Last Wednesday felt like the first proper day of winter, to me.
I met up with my new-found locally-based, like-minded blogger pal, Ella, and, making the most of our Zone 6 scenery, we headed to one of the beautiful nature spots in our “endz”.
In the morning, it had tipped down with rain, almost apoplectically so, which was fitting given the tempestuous political climate that day as Trump was announced President-elect of the United States.
Even though the sun started to inch out at lunchtime, the wind (#Trump) didn’t let up and it was bracingly cold, especially along the waterfront. I had to hold onto my hat (which some of you may have seen on Instagram, here)!
I’ve historically found getting through winter difficult. Autumn has a gorgeous golden glow about it, and while the air is refreshingly cool and crisp, it’s still warm enough to wear light layers and not having to leave the house looking like the Marshmallow Man from Ghostbusters.
Winter can seem barren and bleak in comparison. Daylight diminishes and so the amount of time spent in darkness increases. It’s dark now by four o’clock in the afternoon, game over.
But while I’m recovering from a year (and the rest!) of auto-immune conditions, and surrendering to the signs my body is giving me to just stop, recoup and recover, I’m embracing the idea of ‘seasonal healing’.
Most ancient spiritual wisdom centres on the cyclical shifts in seasonal energies, which reflect our own bodily rhythms. In the natural world, winter is the season of restoration.
Animals hibernate. Trees shed their leaves. Flowers fade away. Nature slows down, simplifies.
Winter has a ‘bare-bones’ beauty all of its own, with stark silhouettes, heavy evergreen hues and crystal blue afternoons. There’s a cool stillness that is sombre and peaceful. The smell of wood-fire is in the air. This restful idleness is needed so that spring can be green and grow again.
Yet most of us live obliviously to the Earth’s cycles. In Western culture we tend to push winter away by switching on the lights, cranking up the central heating, chugging copious amounts of caffeine and generally carrying on business as usual. No wonder it’s the season of being sick – we’re all doing too much!
Lately, as I start to recover from my own illnesses, I’ve become increasingly attracted to the natural environment. It’s like a deep, biological urge to connect for survival. I like to go on long walks like this one by the lake, to take inspiration from the wildlife, and learn my lessons from the animal. Right now, they’re preparing to hibernate and nest. Technically it’s still Autumn until Winter Solstice on 22nd December, but for me it starts as soon as the nights draw in…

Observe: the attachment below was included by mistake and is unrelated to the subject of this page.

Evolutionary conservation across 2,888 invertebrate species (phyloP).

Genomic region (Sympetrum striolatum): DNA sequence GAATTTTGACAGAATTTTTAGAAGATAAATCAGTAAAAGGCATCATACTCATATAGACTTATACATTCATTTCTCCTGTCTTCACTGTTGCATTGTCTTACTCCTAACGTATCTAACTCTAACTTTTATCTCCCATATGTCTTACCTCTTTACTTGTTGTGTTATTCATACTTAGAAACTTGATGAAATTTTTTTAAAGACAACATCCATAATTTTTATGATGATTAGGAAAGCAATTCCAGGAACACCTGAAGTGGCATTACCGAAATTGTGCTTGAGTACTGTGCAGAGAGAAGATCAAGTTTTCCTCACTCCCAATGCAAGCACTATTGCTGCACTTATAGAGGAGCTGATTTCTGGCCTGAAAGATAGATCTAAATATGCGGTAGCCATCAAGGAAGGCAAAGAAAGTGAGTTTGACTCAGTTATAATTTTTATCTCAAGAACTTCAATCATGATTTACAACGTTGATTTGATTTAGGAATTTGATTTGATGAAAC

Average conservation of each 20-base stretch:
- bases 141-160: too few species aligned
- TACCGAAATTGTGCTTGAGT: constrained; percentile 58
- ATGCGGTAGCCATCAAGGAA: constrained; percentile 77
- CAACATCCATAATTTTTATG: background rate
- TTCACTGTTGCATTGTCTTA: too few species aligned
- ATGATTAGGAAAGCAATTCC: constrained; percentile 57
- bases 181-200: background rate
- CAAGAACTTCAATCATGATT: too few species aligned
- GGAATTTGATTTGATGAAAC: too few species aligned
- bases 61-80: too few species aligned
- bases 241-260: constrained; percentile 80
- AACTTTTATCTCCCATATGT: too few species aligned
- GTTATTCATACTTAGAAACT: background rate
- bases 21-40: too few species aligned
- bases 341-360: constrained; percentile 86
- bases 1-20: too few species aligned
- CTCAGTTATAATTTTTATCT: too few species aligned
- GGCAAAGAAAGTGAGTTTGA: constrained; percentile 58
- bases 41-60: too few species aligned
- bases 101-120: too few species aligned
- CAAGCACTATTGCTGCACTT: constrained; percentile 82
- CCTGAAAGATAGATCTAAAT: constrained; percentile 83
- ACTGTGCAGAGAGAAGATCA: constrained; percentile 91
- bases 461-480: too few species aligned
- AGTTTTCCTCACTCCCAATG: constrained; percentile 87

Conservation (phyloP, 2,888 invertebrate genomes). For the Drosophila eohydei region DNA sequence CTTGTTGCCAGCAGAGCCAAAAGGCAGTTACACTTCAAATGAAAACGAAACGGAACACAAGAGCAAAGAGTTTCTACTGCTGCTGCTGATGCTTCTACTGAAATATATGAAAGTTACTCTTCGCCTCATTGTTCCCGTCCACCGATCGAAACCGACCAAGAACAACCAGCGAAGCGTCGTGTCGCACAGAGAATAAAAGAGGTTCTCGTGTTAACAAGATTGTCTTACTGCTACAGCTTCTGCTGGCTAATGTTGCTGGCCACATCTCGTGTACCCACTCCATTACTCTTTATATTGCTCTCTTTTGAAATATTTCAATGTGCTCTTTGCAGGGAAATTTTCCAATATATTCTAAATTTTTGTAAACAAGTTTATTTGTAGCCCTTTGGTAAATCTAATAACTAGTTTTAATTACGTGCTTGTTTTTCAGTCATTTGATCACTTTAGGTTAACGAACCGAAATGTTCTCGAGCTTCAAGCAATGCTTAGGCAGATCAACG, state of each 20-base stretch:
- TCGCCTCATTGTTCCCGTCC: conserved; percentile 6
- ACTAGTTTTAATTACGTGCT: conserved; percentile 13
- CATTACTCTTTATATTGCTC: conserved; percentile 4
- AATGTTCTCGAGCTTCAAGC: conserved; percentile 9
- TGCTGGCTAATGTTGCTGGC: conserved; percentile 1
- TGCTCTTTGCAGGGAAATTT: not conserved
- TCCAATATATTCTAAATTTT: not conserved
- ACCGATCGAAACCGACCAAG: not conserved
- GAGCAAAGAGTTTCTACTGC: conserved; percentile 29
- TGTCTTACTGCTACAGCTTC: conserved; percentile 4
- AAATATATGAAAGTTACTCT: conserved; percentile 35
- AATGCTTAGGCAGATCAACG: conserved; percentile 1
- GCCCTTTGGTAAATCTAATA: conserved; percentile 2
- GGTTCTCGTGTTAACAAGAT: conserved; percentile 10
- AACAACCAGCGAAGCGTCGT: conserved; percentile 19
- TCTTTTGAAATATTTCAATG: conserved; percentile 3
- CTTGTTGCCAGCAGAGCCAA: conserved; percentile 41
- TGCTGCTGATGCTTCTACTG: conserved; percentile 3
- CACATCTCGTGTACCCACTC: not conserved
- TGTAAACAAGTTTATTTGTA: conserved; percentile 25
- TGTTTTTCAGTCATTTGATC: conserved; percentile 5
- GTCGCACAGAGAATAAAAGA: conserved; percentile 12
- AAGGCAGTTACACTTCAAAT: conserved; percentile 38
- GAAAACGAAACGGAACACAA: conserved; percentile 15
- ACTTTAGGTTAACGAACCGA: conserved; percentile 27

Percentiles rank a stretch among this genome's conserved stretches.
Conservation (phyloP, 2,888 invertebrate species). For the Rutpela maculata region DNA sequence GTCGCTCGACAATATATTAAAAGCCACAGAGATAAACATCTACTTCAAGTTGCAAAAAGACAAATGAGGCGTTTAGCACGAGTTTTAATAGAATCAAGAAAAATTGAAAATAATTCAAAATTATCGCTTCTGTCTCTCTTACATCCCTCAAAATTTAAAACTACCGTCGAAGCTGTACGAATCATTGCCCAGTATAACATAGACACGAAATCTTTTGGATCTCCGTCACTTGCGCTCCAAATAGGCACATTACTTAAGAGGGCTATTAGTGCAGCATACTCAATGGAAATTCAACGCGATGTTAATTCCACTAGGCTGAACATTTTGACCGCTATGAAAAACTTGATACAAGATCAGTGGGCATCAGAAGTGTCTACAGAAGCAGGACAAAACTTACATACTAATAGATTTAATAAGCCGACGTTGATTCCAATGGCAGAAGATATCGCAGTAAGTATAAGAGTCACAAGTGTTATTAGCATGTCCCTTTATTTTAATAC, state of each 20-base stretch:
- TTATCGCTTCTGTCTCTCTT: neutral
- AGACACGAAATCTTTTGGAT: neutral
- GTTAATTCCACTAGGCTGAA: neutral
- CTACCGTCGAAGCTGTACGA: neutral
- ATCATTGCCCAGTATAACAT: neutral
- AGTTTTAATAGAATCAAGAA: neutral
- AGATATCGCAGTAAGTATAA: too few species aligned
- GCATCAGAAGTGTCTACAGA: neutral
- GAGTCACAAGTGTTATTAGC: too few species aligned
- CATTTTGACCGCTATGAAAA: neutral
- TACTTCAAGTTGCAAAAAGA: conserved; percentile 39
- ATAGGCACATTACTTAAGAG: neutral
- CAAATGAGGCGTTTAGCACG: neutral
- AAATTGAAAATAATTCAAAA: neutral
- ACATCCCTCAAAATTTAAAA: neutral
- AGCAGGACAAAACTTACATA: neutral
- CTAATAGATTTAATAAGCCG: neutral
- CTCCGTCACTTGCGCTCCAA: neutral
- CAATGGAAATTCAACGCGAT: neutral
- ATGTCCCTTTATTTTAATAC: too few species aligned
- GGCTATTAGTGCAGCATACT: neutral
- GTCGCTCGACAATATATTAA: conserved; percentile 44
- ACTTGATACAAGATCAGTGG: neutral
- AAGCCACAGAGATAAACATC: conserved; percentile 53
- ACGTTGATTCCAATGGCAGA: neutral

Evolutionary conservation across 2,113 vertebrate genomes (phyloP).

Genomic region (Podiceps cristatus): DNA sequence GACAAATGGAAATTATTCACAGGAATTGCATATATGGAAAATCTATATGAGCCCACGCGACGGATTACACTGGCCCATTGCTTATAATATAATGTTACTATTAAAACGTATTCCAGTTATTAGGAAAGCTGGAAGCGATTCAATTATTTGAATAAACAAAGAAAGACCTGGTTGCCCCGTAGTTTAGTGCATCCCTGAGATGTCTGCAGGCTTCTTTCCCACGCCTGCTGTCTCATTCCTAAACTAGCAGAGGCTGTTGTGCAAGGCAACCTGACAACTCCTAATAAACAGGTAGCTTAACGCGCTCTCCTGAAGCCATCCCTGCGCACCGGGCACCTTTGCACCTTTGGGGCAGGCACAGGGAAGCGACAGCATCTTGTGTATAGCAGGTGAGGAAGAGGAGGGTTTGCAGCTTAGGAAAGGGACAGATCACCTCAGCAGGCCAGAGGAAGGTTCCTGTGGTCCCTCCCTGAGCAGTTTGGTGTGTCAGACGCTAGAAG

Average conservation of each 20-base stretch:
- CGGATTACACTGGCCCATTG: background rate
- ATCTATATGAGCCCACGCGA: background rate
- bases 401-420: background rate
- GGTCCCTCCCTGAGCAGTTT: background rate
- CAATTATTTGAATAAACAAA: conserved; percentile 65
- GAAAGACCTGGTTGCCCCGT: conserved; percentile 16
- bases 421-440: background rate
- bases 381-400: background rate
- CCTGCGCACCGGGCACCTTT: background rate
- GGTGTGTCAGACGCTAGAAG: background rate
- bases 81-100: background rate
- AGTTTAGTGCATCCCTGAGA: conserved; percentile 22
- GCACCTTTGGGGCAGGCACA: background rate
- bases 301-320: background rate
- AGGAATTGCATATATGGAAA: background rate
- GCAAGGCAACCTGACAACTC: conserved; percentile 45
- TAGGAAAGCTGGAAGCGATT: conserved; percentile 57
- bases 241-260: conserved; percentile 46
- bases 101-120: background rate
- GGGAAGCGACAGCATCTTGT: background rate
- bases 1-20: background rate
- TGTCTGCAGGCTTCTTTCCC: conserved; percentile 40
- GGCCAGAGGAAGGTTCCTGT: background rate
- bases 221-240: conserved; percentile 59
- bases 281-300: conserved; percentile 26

On this walk I was wearing my new winter boots – a gift from Debenhams, who let me choose from their huge array of winter shoes and boots. I opted for beautiful black ankle boots in the softest suede and my favoured Western style, that will weather the storms to see me through this season and beyond. Funnily enough, in keeping with the theme of nature, the style is called ‘Spider’ – the only arachnid I’ve ever cared for.
After our stroll, Ella and I cosied up in the nearby cafe, clutching steaming cups of soya lattes and sharing our innermost thoughts as the hours whiled away.
I’m starting to appreciate the wonder of winter:
It is bracing winds and dark leaden skies. It is spiky silhouettes and soft woollen layers.
It is steaming mugs of hot coffee and spicy lentil stews. It is the crisp crunch of your boots on snow, and slow days on the sofa at home.
It is branches of bright berries and the red breast of a robin. It is twinkling fairy lights and roaring fires.
It is planting seeds and letting go. It is making plans. It is dark, secret and hopeful.
So rest. Revive. Renew. Embrace your seasons.
Photos: Ella Masters